From manufacturing to marketing, from procurement to product development, from finance to Facebook, the CIO and the CMO should have tremendous insight into their company’s operations, its priorities, its vulnerabilities and its opportunities.
So today, as our legacy systems of record become agile systems of engagement, and as the social revolution opens up all facets of our enterprise to customer interactions as well as customer scrutiny, it is time to eliminate the internally constructed silos that are the primary reason operational pain still exists. This may be a bit far reaching when dealing with change, but shouldn’t we try to engage our customers in product development, service plans and operations, maybe even marketing and pricing options?
So how do we get there? First we must lead by becoming change agents.
With the rise of mobile devices and the growing use of cloud solutions, platforms have exploded, actually increasing the operational pain points in the short run. These new applications must now interact with an ever-increasing number of software platforms — moving the need for integration to the forefront. As cloud computing continues to expand with many predicting a 36-40% compound annual growth in cloud computing through 2016, CIOs must face a growing problem: integrating all these cloud apps and services.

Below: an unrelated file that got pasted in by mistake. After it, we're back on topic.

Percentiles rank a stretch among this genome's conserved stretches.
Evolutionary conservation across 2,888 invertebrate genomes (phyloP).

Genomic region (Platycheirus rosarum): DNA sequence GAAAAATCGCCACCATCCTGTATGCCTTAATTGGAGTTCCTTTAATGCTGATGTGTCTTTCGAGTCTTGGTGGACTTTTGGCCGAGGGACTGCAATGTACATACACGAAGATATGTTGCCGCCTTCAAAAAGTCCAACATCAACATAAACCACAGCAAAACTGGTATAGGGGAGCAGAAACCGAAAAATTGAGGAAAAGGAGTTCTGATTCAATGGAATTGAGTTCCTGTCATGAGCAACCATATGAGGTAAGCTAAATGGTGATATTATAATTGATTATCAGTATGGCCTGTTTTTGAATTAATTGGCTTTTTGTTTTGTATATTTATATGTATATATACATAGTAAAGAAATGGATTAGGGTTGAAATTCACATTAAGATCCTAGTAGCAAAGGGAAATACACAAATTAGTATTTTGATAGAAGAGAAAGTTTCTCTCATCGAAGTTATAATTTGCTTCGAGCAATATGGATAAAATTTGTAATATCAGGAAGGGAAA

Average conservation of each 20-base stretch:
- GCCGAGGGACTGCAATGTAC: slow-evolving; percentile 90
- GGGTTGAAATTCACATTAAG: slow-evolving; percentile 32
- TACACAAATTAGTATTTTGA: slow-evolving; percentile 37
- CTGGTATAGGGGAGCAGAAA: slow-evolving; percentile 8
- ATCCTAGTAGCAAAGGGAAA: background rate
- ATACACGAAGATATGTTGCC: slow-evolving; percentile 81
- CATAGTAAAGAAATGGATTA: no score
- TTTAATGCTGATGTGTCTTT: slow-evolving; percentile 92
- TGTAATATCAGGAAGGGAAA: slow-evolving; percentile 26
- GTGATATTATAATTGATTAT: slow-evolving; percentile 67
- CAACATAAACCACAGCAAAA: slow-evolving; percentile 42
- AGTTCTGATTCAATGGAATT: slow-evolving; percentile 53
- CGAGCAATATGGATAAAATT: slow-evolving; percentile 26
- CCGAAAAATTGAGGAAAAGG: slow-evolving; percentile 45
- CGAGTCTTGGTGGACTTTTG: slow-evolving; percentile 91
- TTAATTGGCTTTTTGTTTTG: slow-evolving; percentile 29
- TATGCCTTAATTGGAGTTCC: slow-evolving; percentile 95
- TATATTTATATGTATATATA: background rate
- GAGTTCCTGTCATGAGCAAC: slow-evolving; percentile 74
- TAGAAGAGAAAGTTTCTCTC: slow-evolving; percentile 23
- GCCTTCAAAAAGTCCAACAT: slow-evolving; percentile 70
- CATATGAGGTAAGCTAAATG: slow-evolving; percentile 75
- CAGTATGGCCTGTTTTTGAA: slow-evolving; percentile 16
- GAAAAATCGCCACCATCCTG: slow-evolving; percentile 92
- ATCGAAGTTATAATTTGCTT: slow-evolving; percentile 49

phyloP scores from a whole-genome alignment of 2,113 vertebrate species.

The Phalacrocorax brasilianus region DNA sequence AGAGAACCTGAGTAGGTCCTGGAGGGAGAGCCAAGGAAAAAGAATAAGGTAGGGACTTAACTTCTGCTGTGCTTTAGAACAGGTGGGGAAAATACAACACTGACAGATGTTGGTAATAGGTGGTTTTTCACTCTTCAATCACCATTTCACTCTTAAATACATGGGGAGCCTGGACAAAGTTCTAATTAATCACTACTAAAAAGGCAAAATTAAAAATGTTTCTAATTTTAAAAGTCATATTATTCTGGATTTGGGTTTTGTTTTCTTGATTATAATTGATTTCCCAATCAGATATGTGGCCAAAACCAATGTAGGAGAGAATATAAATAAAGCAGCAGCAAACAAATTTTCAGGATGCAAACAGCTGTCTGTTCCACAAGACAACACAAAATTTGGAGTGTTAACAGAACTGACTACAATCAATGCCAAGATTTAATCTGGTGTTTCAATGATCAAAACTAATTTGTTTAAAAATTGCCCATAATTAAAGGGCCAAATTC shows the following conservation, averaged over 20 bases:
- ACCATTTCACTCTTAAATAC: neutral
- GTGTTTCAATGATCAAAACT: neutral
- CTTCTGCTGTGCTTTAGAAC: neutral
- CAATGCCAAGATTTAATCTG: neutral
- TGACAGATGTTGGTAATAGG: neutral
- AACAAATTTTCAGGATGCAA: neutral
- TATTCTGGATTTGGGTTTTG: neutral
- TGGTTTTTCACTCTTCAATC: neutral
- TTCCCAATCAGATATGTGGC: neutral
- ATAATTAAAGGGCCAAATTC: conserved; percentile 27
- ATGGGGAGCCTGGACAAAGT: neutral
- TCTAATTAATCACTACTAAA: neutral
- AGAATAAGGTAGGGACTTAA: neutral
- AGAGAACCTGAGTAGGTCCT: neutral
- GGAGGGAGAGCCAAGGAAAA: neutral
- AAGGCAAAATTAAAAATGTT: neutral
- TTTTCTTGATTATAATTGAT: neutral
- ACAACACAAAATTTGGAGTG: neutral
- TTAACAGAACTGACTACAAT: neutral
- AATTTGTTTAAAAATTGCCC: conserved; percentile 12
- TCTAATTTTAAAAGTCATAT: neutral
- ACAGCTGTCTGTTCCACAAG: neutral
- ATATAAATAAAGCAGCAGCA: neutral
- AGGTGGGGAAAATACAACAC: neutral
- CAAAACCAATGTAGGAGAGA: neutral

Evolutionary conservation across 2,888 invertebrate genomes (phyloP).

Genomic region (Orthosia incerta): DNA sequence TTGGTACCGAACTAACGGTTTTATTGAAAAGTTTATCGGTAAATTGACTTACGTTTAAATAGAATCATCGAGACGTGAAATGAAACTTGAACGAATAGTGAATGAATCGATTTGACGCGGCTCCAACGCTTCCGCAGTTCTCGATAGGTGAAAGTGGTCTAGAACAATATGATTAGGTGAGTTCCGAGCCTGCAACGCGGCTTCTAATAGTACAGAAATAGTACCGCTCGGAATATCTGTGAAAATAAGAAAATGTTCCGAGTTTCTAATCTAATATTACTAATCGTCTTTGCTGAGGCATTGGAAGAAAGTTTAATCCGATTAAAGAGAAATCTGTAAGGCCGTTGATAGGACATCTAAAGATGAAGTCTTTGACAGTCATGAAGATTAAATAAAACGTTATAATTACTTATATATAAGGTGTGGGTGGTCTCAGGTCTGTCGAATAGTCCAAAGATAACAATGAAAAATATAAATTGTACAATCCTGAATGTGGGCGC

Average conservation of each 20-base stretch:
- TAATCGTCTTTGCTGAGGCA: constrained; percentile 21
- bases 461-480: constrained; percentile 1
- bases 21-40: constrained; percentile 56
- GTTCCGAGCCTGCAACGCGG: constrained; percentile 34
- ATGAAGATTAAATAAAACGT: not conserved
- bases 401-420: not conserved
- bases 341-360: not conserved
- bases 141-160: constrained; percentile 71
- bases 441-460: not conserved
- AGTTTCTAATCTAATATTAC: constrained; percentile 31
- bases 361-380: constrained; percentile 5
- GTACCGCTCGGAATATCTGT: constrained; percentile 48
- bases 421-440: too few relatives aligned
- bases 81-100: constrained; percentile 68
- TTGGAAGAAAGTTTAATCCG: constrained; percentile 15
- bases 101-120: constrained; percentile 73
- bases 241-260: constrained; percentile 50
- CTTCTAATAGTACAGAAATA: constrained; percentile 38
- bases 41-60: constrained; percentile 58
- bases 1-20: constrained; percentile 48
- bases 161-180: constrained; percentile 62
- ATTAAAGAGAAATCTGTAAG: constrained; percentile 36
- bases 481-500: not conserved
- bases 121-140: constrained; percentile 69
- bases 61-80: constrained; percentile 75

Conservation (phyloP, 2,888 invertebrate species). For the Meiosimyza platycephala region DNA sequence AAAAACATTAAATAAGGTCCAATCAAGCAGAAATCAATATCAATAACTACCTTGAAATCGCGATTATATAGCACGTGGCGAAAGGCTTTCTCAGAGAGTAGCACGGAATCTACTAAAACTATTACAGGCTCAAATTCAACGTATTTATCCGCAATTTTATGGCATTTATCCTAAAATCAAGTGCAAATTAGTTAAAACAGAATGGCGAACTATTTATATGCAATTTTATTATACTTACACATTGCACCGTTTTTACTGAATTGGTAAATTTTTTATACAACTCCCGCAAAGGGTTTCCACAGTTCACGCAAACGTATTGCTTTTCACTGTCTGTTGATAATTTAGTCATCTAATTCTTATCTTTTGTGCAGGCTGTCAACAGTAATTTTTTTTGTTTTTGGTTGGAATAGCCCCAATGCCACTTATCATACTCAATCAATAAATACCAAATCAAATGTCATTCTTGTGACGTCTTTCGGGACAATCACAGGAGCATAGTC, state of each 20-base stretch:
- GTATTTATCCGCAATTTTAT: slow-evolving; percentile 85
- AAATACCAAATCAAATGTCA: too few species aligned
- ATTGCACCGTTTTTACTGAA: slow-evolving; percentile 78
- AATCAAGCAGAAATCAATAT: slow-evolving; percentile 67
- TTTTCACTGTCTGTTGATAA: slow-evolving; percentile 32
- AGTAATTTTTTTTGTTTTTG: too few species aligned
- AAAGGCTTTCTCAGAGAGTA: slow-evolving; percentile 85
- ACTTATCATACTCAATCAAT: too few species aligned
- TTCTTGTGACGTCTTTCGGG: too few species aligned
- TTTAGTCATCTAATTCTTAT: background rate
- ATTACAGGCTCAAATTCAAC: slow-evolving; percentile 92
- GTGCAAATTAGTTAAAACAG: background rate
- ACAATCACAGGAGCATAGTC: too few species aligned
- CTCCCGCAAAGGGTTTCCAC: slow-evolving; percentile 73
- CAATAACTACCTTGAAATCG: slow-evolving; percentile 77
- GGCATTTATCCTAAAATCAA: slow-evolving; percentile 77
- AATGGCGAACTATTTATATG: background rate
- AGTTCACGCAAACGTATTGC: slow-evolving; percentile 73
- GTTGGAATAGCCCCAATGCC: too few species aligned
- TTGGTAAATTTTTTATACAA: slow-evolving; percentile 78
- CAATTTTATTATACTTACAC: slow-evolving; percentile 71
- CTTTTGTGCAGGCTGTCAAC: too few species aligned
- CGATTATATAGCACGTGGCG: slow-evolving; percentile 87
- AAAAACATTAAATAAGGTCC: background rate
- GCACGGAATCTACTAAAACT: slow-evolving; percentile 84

As any of you that have followed our posts in the past know, we have been on the Big Data soap box for some time now, and while change is in the air we can’t forget to address our Big Data strategy as it relates to focusing on the customer.
We believe that CIOs who choose to sit back and wait for “the business” to tell them what to do will end up reporting to the CMO within a year or two. But companies will fare much better if their CIOs eagerly and rapidly begin framing Big Data challenges and opportunities in terms of customers, opportunities, revenue and business value. As we know, much of the talk about Big Data has obscured the fact that the real issue is enabling intelligent and instantaneous analysis to provide optimal insights for business decisions.
CIOs need to ensure they’re looking at these highvolume, high-velocity challenges in the right way: as business enablers, not technical projects. For example: What if you could perform fraud-detection analytics across all of your transactions in real time, instead of across just a random sampling of only a few percent of all those transactions? What if you could analyze three years of customer data in minutes, rather than only the past three months in hours? In the meantime, we can be certain that the scale and speed of this current challenge will only increase as CIOs must rapidly and seamlessly enhance their traditional corporate data with vast new streams of social and mobile data to realize the full potential of these strategic Big Opportunities.
In summary, while there are other important issues CIOs are facing, integration and Big Data will likely be at the top of their list of issues that impact how their company responds to changing customer needs.